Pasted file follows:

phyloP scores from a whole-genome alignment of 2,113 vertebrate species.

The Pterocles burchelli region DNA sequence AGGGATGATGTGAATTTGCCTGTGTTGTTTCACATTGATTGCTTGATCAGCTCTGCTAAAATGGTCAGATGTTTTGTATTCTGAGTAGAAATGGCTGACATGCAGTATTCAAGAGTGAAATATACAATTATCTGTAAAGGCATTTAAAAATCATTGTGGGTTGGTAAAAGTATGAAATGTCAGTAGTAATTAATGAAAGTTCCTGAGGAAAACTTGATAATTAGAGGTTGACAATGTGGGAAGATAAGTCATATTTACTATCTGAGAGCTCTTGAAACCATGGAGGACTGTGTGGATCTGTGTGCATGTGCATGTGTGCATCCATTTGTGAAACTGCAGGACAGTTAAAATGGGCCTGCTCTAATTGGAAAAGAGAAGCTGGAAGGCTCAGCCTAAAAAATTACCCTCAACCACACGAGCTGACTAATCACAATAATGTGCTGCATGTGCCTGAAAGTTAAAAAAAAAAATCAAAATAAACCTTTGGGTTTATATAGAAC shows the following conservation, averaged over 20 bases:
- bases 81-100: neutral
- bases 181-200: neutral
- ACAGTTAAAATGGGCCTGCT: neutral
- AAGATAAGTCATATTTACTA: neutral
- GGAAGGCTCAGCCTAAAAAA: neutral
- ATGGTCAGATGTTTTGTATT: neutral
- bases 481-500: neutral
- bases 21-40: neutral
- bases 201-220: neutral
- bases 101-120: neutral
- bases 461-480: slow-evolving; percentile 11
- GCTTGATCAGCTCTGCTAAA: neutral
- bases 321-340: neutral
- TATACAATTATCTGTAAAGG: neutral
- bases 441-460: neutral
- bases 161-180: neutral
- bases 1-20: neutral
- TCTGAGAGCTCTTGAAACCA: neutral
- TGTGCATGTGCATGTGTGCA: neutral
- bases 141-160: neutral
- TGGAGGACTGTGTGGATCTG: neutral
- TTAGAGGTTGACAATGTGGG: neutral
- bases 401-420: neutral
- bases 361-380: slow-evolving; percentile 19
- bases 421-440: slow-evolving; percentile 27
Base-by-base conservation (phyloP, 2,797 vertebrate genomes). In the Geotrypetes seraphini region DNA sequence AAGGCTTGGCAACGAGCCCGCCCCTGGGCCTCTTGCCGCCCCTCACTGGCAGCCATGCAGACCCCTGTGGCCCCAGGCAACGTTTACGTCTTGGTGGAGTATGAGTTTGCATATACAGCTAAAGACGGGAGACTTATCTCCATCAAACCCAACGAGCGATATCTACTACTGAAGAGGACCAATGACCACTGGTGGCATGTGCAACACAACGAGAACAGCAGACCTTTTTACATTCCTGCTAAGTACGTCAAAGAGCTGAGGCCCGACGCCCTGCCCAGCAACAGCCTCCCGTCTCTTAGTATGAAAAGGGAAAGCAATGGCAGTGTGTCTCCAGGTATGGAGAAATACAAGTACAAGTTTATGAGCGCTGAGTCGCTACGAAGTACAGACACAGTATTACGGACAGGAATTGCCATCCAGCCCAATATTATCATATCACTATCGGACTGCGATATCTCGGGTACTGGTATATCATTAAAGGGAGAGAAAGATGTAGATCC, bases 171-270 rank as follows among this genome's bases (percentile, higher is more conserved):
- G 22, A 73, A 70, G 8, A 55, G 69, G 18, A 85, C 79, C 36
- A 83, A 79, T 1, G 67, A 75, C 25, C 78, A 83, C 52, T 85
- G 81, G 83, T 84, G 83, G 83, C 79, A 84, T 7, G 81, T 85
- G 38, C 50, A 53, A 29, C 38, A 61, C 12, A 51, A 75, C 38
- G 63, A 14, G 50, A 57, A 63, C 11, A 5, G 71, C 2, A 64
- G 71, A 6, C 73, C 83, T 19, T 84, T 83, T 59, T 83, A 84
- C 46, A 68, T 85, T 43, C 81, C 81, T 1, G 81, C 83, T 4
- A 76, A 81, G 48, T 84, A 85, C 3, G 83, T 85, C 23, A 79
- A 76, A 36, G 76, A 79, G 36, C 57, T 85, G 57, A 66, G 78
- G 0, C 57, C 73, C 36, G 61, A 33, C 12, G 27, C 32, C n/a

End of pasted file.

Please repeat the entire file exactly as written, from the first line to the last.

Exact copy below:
phyloP scores from a whole-genome alignment of 2,113 vertebrate species.

The Pterocles burchelli region DNA sequence AGGGATGATGTGAATTTGCCTGTGTTGTTTCACATTGATTGCTTGATCAGCTCTGCTAAAATGGTCAGATGTTTTGTATTCTGAGTAGAAATGGCTGACATGCAGTATTCAAGAGTGAAATATACAATTATCTGTAAAGGCATTTAAAAATCATTGTGGGTTGGTAAAAGTATGAAATGTCAGTAGTAATTAATGAAAGTTCCTGAGGAAAACTTGATAATTAGAGGTTGACAATGTGGGAAGATAAGTCATATTTACTATCTGAGAGCTCTTGAAACCATGGAGGACTGTGTGGATCTGTGTGCATGTGCATGTGTGCATCCATTTGTGAAACTGCAGGACAGTTAAAATGGGCCTGCTCTAATTGGAAAAGAGAAGCTGGAAGGCTCAGCCTAAAAAATTACCCTCAACCACACGAGCTGACTAATCACAATAATGTGCTGCATGTGCCTGAAAGTTAAAAAAAAAAATCAAAATAAACCTTTGGGTTTATATAGAAC shows the following conservation, averaged over 20 bases:
- bases 81-100: neutral
- bases 181-200: neutral
- ACAGTTAAAATGGGCCTGCT: neutral
- AAGATAAGTCATATTTACTA: neutral
- GGAAGGCTCAGCCTAAAAAA: neutral
- ATGGTCAGATGTTTTGTATT: neutral
- bases 481-500: neutral
- bases 21-40: neutral
- bases 201-220: neutral
- bases 101-120: neutral
- bases 461-480: slow-evolving; percentile 11
- GCTTGATCAGCTCTGCTAAA: neutral
- bases 321-340: neutral
- TATACAATTATCTGTAAAGG: neutral
- bases 441-460: neutral
- bases 161-180: neutral
- bases 1-20: neutral
- TCTGAGAGCTCTTGAAACCA: neutral
- TGTGCATGTGCATGTGTGCA: neutral
- bases 141-160: neutral
- TGGAGGACTGTGTGGATCTG: neutral
- TTAGAGGTTGACAATGTGGG: neutral
- bases 401-420: neutral
- bases 361-380: slow-evolving; percentile 19
- bases 421-440: slow-evolving; percentile 27
Base-by-base conservation (phyloP, 2,797 vertebrate genomes). In the Geotrypetes seraphini region DNA sequence AAGGCTTGGCAACGAGCCCGCCCCTGGGCCTCTTGCCGCCCCTCACTGGCAGCCATGCAGACCCCTGTGGCCCCAGGCAACGTTTACGTCTTGGTGGAGTATGAGTTTGCATATACAGCTAAAGACGGGAGACTTATCTCCATCAAACCCAACGAGCGATATCTACTACTGAAGAGGACCAATGACCACTGGTGGCATGTGCAACACAACGAGAACAGCAGACCTTTTTACATTCCTGCTAAGTACGTCAAAGAGCTGAGGCCCGACGCCCTGCCCAGCAACAGCCTCCCGTCTCTTAGTATGAAAAGGGAAAGCAATGGCAGTGTGTCTCCAGGTATGGAGAAATACAAGTACAAGTTTATGAGCGCTGAGTCGCTACGAAGTACAGACACAGTATTACGGACAGGAATTGCCATCCAGCCCAATATTATCATATCACTATCGGACTGCGATATCTCGGGTACTGGTATATCATTAAAGGGAGAGAAAGATGTAGATCC, bases 171-270 rank as follows among this genome's bases (percentile, higher is more conserved):
- G 22, A 73, A 70, G 8, A 55, G 69, G 18, A 85, C 79, C 36
- A 83, A 79, T 1, G 67, A 75, C 25, C 78, A 83, C 52, T 85
- G 81, G 83, T 84, G 83, G 83, C 79, A 84, T 7, G 81, T 85
- G 38, C 50, A 53, A 29, C 38, A 61, C 12, A 51, A 75, C 38
- G 63, A 14, G 50, A 57, A 63, C 11, A 5, G 71, C 2, A 64
- G 71, A 6, C 73, C 83, T 19, T 84, T 83, T 59, T 83, A 84
- C 46, A 68, T 85, T 43, C 81, C 81, T 1, G 81, C 83, T 4
- A 76, A 81, G 48, T 84, A 85, C 3, G 83, T 85, C 23, A 79
- A 76, A 36, G 76, A 79, G 36, C 57, T 85, G 57, A 66, G 78
- G 0, C 57, C 73, C 36, G 61, A 33, C 12, G 27, C 32, C n/a